Reduce oven temperature to 350 degrees. Mix the parmesan with the mozzarella. Add a spoonful of sauce to the bottom of a casserole dish, spreading to coat. Layer eggplant, cheese, then sauce. Repeat layering until all the eggplant slices are used, finishing with sauce and cheese on top. Bake covered for 20 minutes, then remove lid and bake for another 10 minutes or until cheese is bubbly.
Christopher Stallard is a culinary instructor at The Art Institute of Charleston. He has worked as executive sous chef and executive chef at the Orangery in Knoxville, Tenn., and executive chef at Knoxville's Little Star Restaurant.
In June, Stallard received the Outstanding Faculty Member Award at the Art Institute's commencement. His summer break included a 10-day stent at Alinea Restaurant in Chicago.
"Salad Lyonnaise is a traditional salad of frisee, poached egg, bacon and a dressing based on Dijon mustard. In this BLT version, I rearrange this classic salad with one of my favorite summer pleasures, tomatoes. With the perfectly poached egg, this salad is a very satisfying summer meal. The frisee is replaced with arugula, and there is addition of ricotta salata."
'BLT' Salad Lyonnaise
For Maple-bacon Vinaigrette and bacon lardons:
10 thick-cut slices smoky bacon
1 tablespoon Dijon mustard
1 tablespoon egg yolk
1/2 cup red wine vinegar
1/2 cup maple syrup
Kosher salt and freshly ground black pepper to taste
1/2 cup reserved bacon fat
1 cup vegetable oil
Cut the bacon into 1-inch pieces. Place in a medium saucepan over medium heat and allow the fat to start rendering. Turn the heat to medium-low and cook until the bacon starts to crisp, stirring occasionally.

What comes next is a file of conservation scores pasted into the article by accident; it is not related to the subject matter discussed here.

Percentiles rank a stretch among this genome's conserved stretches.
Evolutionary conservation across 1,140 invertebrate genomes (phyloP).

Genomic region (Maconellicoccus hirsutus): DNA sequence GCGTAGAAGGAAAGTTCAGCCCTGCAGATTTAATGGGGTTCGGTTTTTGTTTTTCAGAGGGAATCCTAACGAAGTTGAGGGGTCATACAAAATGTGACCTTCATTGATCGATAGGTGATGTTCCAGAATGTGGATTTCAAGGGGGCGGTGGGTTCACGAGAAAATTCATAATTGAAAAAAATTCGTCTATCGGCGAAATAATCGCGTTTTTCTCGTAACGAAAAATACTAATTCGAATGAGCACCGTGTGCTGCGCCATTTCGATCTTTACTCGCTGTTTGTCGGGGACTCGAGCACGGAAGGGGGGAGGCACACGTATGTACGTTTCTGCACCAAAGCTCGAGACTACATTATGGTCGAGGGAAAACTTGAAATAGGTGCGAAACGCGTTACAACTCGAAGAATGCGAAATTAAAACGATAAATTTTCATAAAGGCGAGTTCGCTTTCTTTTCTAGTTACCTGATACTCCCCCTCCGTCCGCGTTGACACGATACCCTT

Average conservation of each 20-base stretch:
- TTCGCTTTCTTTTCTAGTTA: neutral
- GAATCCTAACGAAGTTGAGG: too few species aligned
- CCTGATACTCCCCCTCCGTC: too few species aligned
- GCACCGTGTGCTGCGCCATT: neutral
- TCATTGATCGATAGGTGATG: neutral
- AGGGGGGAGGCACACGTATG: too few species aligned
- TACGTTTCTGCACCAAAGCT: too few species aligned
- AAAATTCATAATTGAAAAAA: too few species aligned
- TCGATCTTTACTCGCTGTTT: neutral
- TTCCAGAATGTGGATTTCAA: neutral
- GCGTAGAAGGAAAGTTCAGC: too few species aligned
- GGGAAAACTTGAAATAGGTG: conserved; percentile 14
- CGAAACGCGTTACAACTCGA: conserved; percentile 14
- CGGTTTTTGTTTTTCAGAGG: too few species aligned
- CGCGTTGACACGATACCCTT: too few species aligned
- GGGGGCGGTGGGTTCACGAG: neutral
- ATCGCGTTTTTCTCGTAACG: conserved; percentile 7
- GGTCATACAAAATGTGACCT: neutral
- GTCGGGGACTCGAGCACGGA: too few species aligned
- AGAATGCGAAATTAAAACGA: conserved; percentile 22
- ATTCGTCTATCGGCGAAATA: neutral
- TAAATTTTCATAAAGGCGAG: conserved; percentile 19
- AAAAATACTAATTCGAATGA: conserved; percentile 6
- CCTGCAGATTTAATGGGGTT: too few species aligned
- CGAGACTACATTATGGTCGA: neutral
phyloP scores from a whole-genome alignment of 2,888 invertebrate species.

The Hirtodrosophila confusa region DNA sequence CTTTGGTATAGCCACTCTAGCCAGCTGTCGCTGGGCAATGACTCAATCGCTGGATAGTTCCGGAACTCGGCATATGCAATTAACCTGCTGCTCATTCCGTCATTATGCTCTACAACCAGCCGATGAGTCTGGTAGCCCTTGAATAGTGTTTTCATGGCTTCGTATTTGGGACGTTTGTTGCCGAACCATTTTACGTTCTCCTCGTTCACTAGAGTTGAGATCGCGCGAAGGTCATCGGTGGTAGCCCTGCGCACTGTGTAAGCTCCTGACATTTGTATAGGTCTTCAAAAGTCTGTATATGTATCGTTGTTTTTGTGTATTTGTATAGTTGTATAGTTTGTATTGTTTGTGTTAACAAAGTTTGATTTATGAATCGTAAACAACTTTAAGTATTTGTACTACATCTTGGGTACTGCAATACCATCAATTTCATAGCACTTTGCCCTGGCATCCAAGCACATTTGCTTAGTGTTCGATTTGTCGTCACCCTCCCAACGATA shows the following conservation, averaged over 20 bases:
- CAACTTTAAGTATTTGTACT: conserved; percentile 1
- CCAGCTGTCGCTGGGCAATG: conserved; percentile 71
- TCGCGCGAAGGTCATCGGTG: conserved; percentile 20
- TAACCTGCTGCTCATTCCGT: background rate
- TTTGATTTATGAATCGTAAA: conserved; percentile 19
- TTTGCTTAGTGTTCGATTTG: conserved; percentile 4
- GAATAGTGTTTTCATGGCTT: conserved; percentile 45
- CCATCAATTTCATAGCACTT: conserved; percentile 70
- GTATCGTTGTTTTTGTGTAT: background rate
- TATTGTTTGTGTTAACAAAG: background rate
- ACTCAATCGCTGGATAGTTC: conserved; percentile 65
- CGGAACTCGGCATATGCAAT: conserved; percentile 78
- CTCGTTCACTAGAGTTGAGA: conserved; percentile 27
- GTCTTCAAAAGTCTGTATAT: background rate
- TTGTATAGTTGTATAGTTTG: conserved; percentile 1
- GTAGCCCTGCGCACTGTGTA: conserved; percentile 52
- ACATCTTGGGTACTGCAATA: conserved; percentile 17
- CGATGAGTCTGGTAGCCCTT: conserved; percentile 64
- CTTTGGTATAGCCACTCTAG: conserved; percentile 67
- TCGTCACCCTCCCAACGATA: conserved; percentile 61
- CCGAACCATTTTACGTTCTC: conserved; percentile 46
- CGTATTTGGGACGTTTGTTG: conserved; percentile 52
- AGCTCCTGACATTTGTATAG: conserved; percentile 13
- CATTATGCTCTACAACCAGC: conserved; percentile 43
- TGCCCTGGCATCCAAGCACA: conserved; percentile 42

Remove the bacon from the pan with a slotted spoon, draining on paper towels. Reserve 1/2 cup of the bacon fat for the vinaigrette and 1/2 cup of the lardons for the salad.
Combine all ingredients except the bacon fat, oil and reserved lardons in a food processor or blender.
Blend to combine the ingredients and drizzle in the oil and bacon fat to emulsify. Season with salt and pepper.
Keep slightly warm for serving or store in an airtight container in the refrigerator and warm slightly before serving.
For the poached eggs:
1 quart water
1 teaspoon white wine vinegar
Crack the eggs into ramekins or small bowls without breaking the yolk.
Combine the water and vinegar. Place enough of this mixture in a saucepan to cover the eggs when they are added and bring to a simmer.
Place the ramekin just above the surface of the water and turn it to lower the egg into the water.
Adjust the heat to keep the water at a gentle simmer and cook until the whites are set and the yolks remain slightly runny, about 3 to 5 minutes. Remove the eggs with a slotted spoon.
2 heirloom tomatoes, cut into slices
Salt and freshly ground black pepper to taste
4 cups baby arugula, washed
1 cup croutons, made from French bread or high quality store-bought croutons
1/2 cup bacon lardons
Warm Maple-Bacon Vinaigrette to taste
1/2 cup ricotta salata, crumbled
2 poached eggs
Season the slices of tomato with salt and freshly ground black pepper and arrange on two serving plates.
Combine the arugula, croutons and bacon lardons in a bowl. Dress the greens with just enough vinaigrette to coat.
Place the greens in the center of each plate and make a small nest for the egg to rest on.
Place a poached egg in the center of the nest on each plate and season with salt and freshly ground black pepper.
Sprinkle the ricotta salata around the greens and spoon a little vinaigrette around the plate to finish.